little boy who liked to play the
piano.  In the beginning, each
new piece he encountered
seemed miraculous and
unique, but over time he began
to perceive an affinity among the
works he loved, as if they sprang
from the same secret source he
sensed beneath the heavy world
of tangible things.  

But as curiosity led him to
experiment with rudimentary
compositions of his own, be
came to see that this hidden
kingdom lay within him, or
existed as an invisible bond
between like-minded people.  
Quite naturally, these early
essays imitated the styles of his
favorites, as he strove for the
lyricism of Schubert, the
voluptuousness of Chopin, the
pious ecstasies of Bruckner.  

When the boy grew older and
decided to show some of his
music to teachers and other
musicians, he was informed  
that such sounds were
unacceptable, regressive, even
laughable.  The reasons for
such judgments the young man
understood only partially –
reasons having to do with
cultural progress, originality, and
the avoidance of sentimentality
in the modern age.  He was
inclined to trust such
pronouncements and decided,
with the open-mindedness of
youth, to embark on a study of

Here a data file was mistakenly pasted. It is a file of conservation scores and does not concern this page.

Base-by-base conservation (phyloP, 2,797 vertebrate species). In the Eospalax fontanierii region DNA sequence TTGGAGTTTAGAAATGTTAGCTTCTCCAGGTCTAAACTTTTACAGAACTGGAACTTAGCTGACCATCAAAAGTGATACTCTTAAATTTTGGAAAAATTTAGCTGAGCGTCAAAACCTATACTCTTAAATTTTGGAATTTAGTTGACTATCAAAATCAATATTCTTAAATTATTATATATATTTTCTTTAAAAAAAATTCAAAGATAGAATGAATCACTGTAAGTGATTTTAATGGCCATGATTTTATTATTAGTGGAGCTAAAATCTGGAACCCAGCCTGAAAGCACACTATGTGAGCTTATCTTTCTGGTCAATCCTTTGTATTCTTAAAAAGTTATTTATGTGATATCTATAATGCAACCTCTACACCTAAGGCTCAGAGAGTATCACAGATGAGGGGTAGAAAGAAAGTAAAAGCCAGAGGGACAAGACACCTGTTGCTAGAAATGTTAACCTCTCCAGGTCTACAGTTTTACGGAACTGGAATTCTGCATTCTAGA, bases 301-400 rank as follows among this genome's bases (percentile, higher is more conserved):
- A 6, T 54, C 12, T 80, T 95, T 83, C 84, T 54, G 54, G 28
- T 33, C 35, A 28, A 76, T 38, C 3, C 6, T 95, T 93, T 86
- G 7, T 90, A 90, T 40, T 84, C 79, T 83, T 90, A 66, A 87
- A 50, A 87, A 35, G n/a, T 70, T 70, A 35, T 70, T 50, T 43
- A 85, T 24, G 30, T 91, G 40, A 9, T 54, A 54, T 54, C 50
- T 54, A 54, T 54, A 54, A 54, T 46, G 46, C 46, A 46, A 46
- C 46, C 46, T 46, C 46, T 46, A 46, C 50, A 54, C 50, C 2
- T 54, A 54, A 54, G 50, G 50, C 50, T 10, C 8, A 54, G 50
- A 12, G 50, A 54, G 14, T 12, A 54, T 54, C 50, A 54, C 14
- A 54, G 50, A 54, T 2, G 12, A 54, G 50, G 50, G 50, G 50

contemporary  music, a
repertoire which, though it
intrigued him intellectually, left
him cold, his hope consisting in
the thought that, through such
study, the unfamilia rworld
would reveal its hidden feeling,
and that, ultimately, his own
style would evolve organically
into some kind of acceptable
modern form.  
(This was crucial, since without  
integrity an artist lacks all

But the day of his conversion
never arrived, and though he
came to appreciate those  
currents that drove early
Modernism,  he could never
bring himself in line with their
artistic consequences.  He
came to feel the victim of a dark
inheritance, and began to  
ponder means of escape.
Turning his back on native
traditions, he looked to eastern
sounds, experimenting with
natural tunings and
microtonality,  rhythm and color,
ritual and chant, wedding
ancient concepts to electronic

Now derision gave way to
incomprehension: he found that
what people wanted was
Schubert after all, so long as it
was truly Schubert.  And it struck